For the first time in five seasons, Houston isn’t the odds-on choice to win the AL West, which should make for some wide-open baseball futures betting for 2021.
It’s a far cry from 2019 when the Astros were an obscene 1-9 preseason pick to win the loop. They went on to romp by 10 games over Oakland and take the AL flag.
Last MLB season, though, the Astros returned to the pack at 29-31, seven games behind Oakland, but still squeezed into the bloated playoffs as a sixth seed and somewhat miraculously pushed top-seeded Tampa Bay to seven games in the ALCS.
Which Astros team will we see this season? Here’s a look at how the West should shake out while identifying the most attractive futures opportunity. The 2021 pennant/World Series MLB odds listed below (BetMGM doesn’t offer pennant info).:
AL West/World Series Odds DraftKings William Hill BetMGM Houston +1000/+2200 +900/+2200 TBD/+2200 Oakland +900/+2500 +900/+2200 TBD/+2500 LA Angels +2000/+4000 +2000/+4000 TBD/+4000 Seattle +5000/+10000 +5000/+10000 TBD/+10000 Texas +5000/+15000 +5000/+12500 TBD/+15000
The Astros still have key components of a lineup that won the stained Series in 2017, but for the most part, those hitters had dismal regular seasons last year before triggering the team’s postseason surge.
Assuming sluggers Carlos Correa, who gets hurt a lot, Jose Altuve and Alex Bregman – all still in their prime – snap back to near their normal production, they should again be able to lead the Astros’ return to the top of the West heap. And it wouldn’t hurt to wear earplugs when in enemy venues where fans no doubt will be reminding them of their sign-stealing ways.
But the Astros’ climb back up won’t be easy. They suffered a key offseason loss with the departure of OF George Springer, who signed a mega-deal with Toronto. Springer was the sole Astro with double-digit homers (14) last year and averaged almost 32 a year the previous three full seasons.
On the mound, Houston also will again be without star RHP Justin Verlander, who will need all of 2021 to recover from Tommy John surgery. And in a more temporary setback, LHP Framber Valdez is dealing with a fractured ring finger.
Greybeard RHP Zack Greinke, the team’s opening-day starter, is good enough and should be helped immensely by the recent addition of ex-Twins starter RHP Jake Odorizzi.
In a relatively weak division, 88 wins could win it and Houston can handle that.
Also In The Mix
Oakland’s success last year, on the heels of a pair of 97-win wild-card seasons, is somewhat misleading in that it played only six of its 60 games against teams with a winning record, going 2-4. In its other 54 vs. teams that went a collective 52 games under .500, the A’s went 34-20.
Third baseman Matt Chapman and first baseman Matt Olson, who headline the attack, are coming off awful pandemic-ravaged seasons (Olson hit .195, Chapman .232) for a team that finished only ahead of Texas in AL batting average. They better step up or even a run to a wild card will be difficult.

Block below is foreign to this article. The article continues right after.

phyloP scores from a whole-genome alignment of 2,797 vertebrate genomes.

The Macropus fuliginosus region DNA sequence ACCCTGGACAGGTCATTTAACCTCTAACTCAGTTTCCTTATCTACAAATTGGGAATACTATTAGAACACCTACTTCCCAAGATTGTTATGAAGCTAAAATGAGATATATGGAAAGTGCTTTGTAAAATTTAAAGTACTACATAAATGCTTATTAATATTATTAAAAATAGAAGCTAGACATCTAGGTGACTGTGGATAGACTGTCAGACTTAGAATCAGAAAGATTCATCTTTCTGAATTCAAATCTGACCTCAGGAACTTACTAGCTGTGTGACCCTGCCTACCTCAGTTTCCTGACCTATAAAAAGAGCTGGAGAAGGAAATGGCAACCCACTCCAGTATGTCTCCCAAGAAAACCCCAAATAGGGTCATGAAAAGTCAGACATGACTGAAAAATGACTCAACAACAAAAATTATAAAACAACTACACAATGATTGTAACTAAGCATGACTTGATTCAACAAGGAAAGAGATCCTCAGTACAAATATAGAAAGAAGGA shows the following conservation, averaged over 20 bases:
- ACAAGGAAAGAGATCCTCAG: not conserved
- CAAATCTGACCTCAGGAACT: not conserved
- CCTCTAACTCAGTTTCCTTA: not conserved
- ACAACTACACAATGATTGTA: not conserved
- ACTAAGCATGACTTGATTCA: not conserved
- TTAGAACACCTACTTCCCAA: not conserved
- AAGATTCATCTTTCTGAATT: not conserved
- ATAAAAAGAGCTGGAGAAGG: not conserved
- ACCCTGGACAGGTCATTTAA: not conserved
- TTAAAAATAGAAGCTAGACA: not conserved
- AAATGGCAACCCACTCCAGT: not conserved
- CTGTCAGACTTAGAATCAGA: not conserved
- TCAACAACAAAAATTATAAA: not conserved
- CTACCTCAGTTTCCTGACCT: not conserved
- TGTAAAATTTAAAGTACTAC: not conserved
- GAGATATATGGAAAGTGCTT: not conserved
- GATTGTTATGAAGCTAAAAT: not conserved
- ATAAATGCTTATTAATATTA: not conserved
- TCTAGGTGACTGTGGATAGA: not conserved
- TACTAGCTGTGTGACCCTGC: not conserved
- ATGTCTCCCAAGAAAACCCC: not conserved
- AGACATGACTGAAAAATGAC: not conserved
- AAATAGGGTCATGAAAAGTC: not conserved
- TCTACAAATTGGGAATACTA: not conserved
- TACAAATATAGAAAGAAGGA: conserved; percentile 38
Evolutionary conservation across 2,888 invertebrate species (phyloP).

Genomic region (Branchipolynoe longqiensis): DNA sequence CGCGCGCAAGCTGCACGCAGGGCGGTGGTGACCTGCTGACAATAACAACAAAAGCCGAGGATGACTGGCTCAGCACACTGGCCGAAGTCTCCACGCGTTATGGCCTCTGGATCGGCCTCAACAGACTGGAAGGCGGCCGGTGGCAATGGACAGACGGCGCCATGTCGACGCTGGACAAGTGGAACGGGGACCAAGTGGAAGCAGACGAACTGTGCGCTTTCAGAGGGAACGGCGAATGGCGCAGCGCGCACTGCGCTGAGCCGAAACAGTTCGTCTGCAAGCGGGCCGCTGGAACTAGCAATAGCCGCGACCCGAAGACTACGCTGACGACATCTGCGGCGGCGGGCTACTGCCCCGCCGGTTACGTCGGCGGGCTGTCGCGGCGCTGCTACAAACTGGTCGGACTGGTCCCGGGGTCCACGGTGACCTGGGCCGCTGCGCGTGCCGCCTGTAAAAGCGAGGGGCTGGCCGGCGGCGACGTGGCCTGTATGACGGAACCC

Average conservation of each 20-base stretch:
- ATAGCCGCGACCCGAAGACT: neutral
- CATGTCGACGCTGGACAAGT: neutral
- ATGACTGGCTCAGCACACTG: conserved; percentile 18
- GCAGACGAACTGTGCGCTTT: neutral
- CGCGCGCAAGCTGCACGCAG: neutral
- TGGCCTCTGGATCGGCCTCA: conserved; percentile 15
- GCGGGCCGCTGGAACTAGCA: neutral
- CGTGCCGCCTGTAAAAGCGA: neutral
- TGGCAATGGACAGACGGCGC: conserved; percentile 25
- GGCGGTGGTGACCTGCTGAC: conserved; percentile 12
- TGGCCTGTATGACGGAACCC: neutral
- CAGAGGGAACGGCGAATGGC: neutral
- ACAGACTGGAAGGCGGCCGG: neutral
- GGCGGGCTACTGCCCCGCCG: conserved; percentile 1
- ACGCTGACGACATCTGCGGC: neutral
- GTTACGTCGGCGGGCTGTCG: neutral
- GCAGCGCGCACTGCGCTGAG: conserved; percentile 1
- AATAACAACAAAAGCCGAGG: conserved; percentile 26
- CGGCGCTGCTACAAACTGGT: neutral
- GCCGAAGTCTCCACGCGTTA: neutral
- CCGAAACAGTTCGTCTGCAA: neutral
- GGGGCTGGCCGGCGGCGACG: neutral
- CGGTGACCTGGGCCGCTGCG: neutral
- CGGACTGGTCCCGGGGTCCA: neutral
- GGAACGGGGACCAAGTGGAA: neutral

The A’s appear due for a slide after three dynamic overachieving seasons.
That opens the door for Mike Trout and his long-dormant Angels, who over the past four seasons have finished an average of 22 games off the West pace.
Trout is expected to be stupendous as usual after hitting 17 HRs last season despite missing seven games. And the addition of ex-Nationals third baseman Anthony Rendon, who led LA in OBP last season, gives the team a meaty middle of the lineup. If Albert Pujols can fend off Father Time for another season and Shohei Ohtani can avoid injury, this group could be potent.
Dylan Bundy is a nice head of the rotation, too.
Seattle and Texas are expected to bring up the rear.
The Rangers, in particular, have little to brag about except maybe for having the most total stolen bases over the past two seasons. That’s particularly amazing considering they had the American League’s worst batting average at .217 (Horrors!) last year and scored the fewest runs.
And this year they no longer can pin their hopes on a couple of veteran pitchers in two-time Cy Young winner Corey Kluber (Yankees) and Lance Lynn (White Sox). Both departed. Maybe next year fans in south Texas will see progress. Or the year after.
Then there’s Seattle, which hasn’t been to the postseason since 2001. That was the year the team won 116 games and took the West by 14 games.
The Mariners have a nice collection of young pitching and hitting talent, but seem inclined to wait until midseason or even next year to take a look. Too bad.
Best futures value is …
In a division with no supremely dominant team, the Angels get the vote thanks to their offensive potential.
A look at the NL East.
(With regard to Houston’s 29-31 season: Only two teams in the history of North America’s four major sports have won a title despite having a losing record in the regular season: the NHL‘s Blackhawks in 1937-38 and Maple Leafs in 1948-49.)